West Africa Leaks: AMA with Will Fitzgibbon and… | DataJournalism.com

West Africa Leaks: AMA with Will Fitzgibbon and Daniela Lepiz

Conversations with Data: #7

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Companies in West Africa make billions every year, yet most of the region’s citizens live on less than $2 a day. Why? Well, as West Africa Leaks revealed, the answer often lies in two words: tax evasion.

Welcome to the 7th edition of Conversations with Data, featuring your questions on the investigation. We’re joined by Will Fitzgibbon, from the International Consortium of Investigative Journalists (ICIJ) and Daniela Lepiz, from the Norbert Zongo Cell for Investigative Reporting in West Africa (CENOZO).

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Credit: ICIJ/Rocco Fazzari

Over several months, Will, Daniela, and the team painstakingly poured over 27.5 million documents, previously leaked through the Panama Papers, Paradise Papers, and more, to reveal how the region’s elites hide billions offshore. Here’s what they had to say.

What you asked

With such a large volume of data to work through, you asked: how did you determine a starting point for the analysis?

Will: "Data is never the be all and end all. One misconception some people -- even reporters -- still have is that leaked documents tell a complete story. That’s rarely true and certain isn’t true with any of these offshore leaks. So the starting point of West Africa Leaks was explaining and understanding the offshore system. We had to ask questions like:

  • 'Why would someone want to use a Panama shell company?'
  • 'What does it mean if the person uses a nominee shareholder?'
  • 'What laws, if any, in Mali, Senegal, Niger or Liberia require citizens or politicians to declare financial assets?'

We needed to ask the big questions first before diving in. Otherwise, you’re going in blind and likely to get the wrong end of the stick."

Daniela: "Companies or individuals will often set up offshore structures following the same patterns. With Will in the room, we managed to analyse such patterns and those that had led to successful investigations before. For example, he instructed reporters to “check if the person you are investigating had to declare financial assets according to his/her position in X organisation”. With such advice, the journalist could benefit from the knowledge built up already."

Right, so then how did you corroborate and verify the stories that were published?

Will: "After years of reporting on these documents, we have strong confidence in them. But still, every leaked document must be corroborated and verified. So, for example, if the address of a politician was given at a certain street and city in a country, for example, we would use open records (if available) or existing media reporting to confirm that address. We also used online government registries, where available, to confirm the incorporation date of certain offshore companies.

The real takeaway is this: leaked documents are your friends, but make sure you know who your friends are before trusting them completely."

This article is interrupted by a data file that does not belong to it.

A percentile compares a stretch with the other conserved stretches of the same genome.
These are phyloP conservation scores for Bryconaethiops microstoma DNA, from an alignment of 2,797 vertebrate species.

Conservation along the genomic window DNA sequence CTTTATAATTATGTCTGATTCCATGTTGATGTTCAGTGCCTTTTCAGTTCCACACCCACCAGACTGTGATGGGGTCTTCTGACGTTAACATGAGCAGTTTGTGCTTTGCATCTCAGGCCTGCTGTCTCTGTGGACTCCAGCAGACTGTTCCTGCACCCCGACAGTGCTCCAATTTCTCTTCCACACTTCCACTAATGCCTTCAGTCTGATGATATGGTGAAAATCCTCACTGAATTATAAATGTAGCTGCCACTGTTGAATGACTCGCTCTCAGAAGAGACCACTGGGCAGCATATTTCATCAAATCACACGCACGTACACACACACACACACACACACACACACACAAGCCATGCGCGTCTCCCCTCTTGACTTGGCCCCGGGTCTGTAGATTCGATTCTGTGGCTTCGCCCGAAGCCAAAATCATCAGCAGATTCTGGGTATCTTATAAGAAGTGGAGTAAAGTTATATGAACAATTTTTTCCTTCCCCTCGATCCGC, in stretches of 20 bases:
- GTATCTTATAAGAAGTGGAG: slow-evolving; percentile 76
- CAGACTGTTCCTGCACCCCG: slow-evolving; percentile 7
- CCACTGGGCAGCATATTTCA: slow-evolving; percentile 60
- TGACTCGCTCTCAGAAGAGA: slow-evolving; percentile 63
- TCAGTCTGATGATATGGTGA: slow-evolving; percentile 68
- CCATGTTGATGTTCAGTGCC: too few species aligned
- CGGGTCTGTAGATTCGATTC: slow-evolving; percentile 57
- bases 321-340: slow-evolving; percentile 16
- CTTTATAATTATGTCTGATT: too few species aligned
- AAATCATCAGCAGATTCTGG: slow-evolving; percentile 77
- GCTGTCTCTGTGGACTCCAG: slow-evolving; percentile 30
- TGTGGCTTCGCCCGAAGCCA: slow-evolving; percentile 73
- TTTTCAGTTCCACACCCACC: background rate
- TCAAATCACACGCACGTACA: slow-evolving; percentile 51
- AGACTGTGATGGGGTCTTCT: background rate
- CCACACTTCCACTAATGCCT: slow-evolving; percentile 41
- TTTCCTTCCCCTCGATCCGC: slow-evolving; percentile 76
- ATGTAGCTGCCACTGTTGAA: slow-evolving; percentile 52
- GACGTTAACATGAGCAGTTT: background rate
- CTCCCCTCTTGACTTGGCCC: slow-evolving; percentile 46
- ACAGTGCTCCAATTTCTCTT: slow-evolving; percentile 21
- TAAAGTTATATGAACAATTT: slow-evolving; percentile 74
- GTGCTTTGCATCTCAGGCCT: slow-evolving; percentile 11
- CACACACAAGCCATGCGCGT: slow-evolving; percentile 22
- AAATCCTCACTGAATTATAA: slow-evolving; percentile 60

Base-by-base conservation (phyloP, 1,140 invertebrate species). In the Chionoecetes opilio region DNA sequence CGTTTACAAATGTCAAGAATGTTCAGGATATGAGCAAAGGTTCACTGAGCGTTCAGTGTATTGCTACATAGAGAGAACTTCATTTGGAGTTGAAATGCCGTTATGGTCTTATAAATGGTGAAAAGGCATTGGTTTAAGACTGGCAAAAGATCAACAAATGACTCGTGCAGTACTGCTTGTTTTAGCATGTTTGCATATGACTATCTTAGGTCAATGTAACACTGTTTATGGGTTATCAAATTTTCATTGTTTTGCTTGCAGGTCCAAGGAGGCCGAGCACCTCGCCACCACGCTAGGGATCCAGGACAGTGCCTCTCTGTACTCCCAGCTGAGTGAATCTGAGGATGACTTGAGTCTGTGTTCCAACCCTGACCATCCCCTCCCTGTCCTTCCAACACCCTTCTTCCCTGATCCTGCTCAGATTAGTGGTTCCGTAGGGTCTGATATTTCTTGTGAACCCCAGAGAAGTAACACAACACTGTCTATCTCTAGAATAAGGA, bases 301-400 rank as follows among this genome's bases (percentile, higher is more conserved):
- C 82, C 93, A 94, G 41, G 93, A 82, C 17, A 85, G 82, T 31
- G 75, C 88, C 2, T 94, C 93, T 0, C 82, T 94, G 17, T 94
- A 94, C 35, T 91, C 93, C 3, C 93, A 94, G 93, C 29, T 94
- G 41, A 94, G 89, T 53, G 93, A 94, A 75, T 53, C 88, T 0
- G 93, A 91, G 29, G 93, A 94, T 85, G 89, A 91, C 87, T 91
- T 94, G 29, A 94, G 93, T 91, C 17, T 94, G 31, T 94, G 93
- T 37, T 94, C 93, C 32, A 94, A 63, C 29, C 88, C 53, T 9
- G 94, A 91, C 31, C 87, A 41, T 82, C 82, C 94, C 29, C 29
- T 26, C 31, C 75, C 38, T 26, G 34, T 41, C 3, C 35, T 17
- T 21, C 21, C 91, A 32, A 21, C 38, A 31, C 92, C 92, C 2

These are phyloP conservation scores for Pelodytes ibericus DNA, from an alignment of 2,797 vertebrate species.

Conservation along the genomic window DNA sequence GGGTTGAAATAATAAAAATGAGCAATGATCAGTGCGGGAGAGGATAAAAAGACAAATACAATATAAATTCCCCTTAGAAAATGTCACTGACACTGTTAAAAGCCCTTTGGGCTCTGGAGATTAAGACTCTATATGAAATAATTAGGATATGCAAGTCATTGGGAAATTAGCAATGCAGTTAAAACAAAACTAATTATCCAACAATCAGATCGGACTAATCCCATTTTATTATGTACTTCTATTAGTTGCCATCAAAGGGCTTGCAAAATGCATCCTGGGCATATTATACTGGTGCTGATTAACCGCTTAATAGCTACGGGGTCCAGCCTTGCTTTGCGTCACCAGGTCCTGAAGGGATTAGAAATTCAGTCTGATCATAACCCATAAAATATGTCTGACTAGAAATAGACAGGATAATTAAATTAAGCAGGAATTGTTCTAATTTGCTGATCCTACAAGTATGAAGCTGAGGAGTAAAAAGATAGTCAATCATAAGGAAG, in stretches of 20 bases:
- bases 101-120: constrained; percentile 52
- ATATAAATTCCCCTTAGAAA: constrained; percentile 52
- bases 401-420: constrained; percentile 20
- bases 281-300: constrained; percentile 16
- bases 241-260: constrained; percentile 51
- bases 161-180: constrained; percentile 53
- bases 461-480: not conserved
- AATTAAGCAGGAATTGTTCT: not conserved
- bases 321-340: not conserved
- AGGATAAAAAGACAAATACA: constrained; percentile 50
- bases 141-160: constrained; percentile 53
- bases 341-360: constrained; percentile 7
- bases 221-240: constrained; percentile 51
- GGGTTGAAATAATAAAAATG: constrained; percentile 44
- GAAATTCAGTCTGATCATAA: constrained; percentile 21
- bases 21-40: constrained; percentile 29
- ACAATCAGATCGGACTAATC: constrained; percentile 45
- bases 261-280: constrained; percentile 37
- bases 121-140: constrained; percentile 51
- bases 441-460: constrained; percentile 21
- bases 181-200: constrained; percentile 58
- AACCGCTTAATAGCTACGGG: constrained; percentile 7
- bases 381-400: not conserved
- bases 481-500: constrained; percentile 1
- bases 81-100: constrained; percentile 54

From a technical point of view, what was the biggest challenge?

Daniela: "We tried to tackle all possible complications at the moment we met in Senegal. From encryption and security of communication to searching the documents (some even in Spanish language!) everything was covered when we met. However, how can you search a database that needs three encryption methods if you have three power cuts within two hours? You can’t download the files, you have to reload every time, re-login, re-start the search and so on. It is not impossible but it is hard. That is the reality many of our journalists faced. And yet they managed to succeed."

And the tools you used?

Will: "We’re talking about millions of PDFs, emails, image files, invoices, bank statements and spreadsheets. Some go back to the 1980s and even 1970s! ICIJ has a crack team of data experts who used technologies like Apache Tika (to extract metadata and text), Apache Solr (to build search engines) and others (you can read more about it here -- I’m not one of these data geniuses!).

ICIJ’s data team built open source software called Extract that helps make documents machine-readable and searchable. That’s key -- this was how we could search for words like “Monrovia” or “Ouagadougou” and get results. We then use user-friendly web portals, such as Blacklight for the Panama Papers, to which all participating journalists receive secure logins via encrypted email.

We also use -- and provide to partners -- programs such as the Linkurious database and Neo4j, a technology that allows data to be converted into much more human-friendly graph form."

What’s next? Are there plans to extend the investigation to the rest of Africa?

Will: "Yes! ICIJ and CENOZO have plans to make sure that all of West Africa is covered. If there is anything that we have learned from major data leaks it is that the more, the merrier. Sometimes it takes that one journalist with knowledge about a certain piece of a puzzle to be able to find what hundreds of other reporters missed. ICIJ is also very keen to develop more and deeper partnerships with journalists in Eastern Africa."

Is your question missing? To read Will and Daniela’s full Q&A, click here.

Our next conversation

For our next edition, we thought we’d get visual -- we're going to hear all about your favourite type of chart and why.

Until next time,

Madolyn from the EJC Data team

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